Ron had several types of trees. I remember spruce, Scotch pine, blue spruce, and a few others. Dad liked the Scotch pines, and that’s where the efforts focused.

Often, Mom’s thumbs down for a tree came because it was too small. Now, Dad wasn’t a big man, only about five and half feet tall. But unless the tree was at least a foot over his head, he knew better than to waste Mom’s time. She wouldn’t even speak then. She just gave Dad “The Look”.

You know the one. All mothers know how to use The Look. Yes, you mothers out there reading this know what I’m talking about. It’s the expression that, when aimed at the man of the house, says without words, “Are you out of your mind?” The same look, when aimed at the children, says, “That’s very sweet and cute, but if you don’t stop now, I’m going to slap your face off.”

No matter who The Look was aimed at, it worked.

Dad knew better, but he always tried to sneak a tree shorter than himself into the game. I think it’s like a pitcher in baseball trying to doctor the ball. Sometimes, you get by with it. Most times, you get caught. When you did get caught, you usually paid a little fine, maybe sat out a game or two, and then all was forgiven. I wonder how many games Dad sat out over the years.

The lot was pretty slow this particular year, and Ron was helping Dad pick out trees for evaluation. After looking at several dozen, all rejected because they were too small, Ron told Dad he could give him a good deal on a larger tree since only a few remained and it was only a week until Christmas.

With Mom’s smiling approval, we followed Ron to the high rent district.

The trees towered over my seven-year-old head like redwoods. Reaching so high in the air, the tops were lost in darkness because the light of the bonfires just couldn’t reach that far. Dad frowned and turned his flashlight to the sky, but the light faded before it found the tip of the trees.

While Ron still had several trees here in the Beverly Hills part of the lot, only one fit the bill; a Scotch pine, the only one there. The trunk near the base was too big around for Dad to grip fully with both hands. Some of the lower branches were bigger than a few trees we looked at earlier. Processed and cut into lumber, the tree could have built at least two homes.

Dad and Ron wrestled the monster from the rack and balanced it precariously on the ground. The tree swayed in the wind, causing the men to struggle to keep it upright.

Mom, taking pity on them, walked around the tree instead of making them turn it for her.

Her smile said it all. This was the one.

After a few minutes of negotiation, Dad and Ron settled on the price. The tree was soon tied with bailing twine and ready for loading.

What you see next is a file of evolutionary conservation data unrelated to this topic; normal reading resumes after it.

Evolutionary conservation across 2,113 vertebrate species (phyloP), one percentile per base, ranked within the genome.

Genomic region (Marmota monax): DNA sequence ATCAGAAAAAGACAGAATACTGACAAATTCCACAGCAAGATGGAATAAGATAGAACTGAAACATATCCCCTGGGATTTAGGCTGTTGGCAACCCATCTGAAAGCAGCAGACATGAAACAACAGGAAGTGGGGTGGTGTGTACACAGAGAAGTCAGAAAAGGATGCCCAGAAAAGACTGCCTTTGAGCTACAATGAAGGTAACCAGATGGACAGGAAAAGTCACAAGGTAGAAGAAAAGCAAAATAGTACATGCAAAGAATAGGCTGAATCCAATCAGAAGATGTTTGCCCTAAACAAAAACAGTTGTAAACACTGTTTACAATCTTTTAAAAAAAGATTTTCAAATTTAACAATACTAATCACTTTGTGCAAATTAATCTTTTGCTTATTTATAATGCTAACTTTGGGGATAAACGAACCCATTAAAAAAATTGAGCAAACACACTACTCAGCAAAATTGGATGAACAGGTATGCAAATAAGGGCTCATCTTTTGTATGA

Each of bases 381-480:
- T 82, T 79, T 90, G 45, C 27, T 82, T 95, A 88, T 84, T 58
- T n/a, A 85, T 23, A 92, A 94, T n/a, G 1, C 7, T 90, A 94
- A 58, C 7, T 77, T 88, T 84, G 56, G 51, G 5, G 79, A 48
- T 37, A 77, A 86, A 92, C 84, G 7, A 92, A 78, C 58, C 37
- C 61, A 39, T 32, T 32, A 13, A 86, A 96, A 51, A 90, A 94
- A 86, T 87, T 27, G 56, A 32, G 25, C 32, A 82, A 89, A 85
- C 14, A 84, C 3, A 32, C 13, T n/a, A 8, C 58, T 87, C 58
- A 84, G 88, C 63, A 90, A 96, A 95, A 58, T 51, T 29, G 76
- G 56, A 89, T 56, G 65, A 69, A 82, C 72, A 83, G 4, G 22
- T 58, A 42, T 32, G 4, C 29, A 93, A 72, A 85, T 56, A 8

With the mighty pine tree resting on the ground, the problem became obvious. The tree was about twice the length of the old Dodge van. There was no way it would fit inside unless the windshield was broken out. Maybe not even then.

Dad decided to tie the tree to the top of the van.

Ever see the Oscar Meyer Weiner-Mobile? The van looked a lot like that when Dad and Ron finished. Well, other than the moldy green hot dog drooped down toward the street at the ends.

And away we went, driving through the dark streets with a dwarf redwood on the roof.

Those old vans were top-heavy when they left the factory. Dad nearly flipped ours over several times on turns long before this night. With who-knows how many tons of evergreen tied to the highest point of the vehicle, it became very top-heavy.

It took about thirty minutes to get to the tree lot. It took more than an hour to get home. When added to the time at the lot, we finally arrived back home at about nine at night.

And the fun had only just begun.

I’m an only child. No big brothers to help. Mom was less than five feet tall and weighed perhaps ninety pounds. Soaking wet. With her clothes on. I was not quite seven.

What I’m trying to say here is that Dad was on his own.

He managed to wrestle the baby sequoia from the van and get it on the ground. He had the idea of putting the tree on big canvas tarpaulin so he could drag it instead of carrying it. It seemed like a good idea to me.

He began pulling. The tree did well, sliding along the ground and up the five steps to the door. It fit through the door, barely, and Dad backed up the main stairs, pulling and sweating and saying bad things about the tree’s parents not being married.

I remember Mom and I standing at the foot of the stairs watching Dad. His face looked like traffic signal stuck on stop. In the rain. He was really sweating. I recall not understanding why, because it was maybe twenty degrees outside.

He was a little past halfway up the steps when the top of the tree went through the door. Dad gave a mighty pull, and the tree lurched up the steps nearly a foot. Dad sat down hard on the steps. The jolt made him lose his grip on the tarp.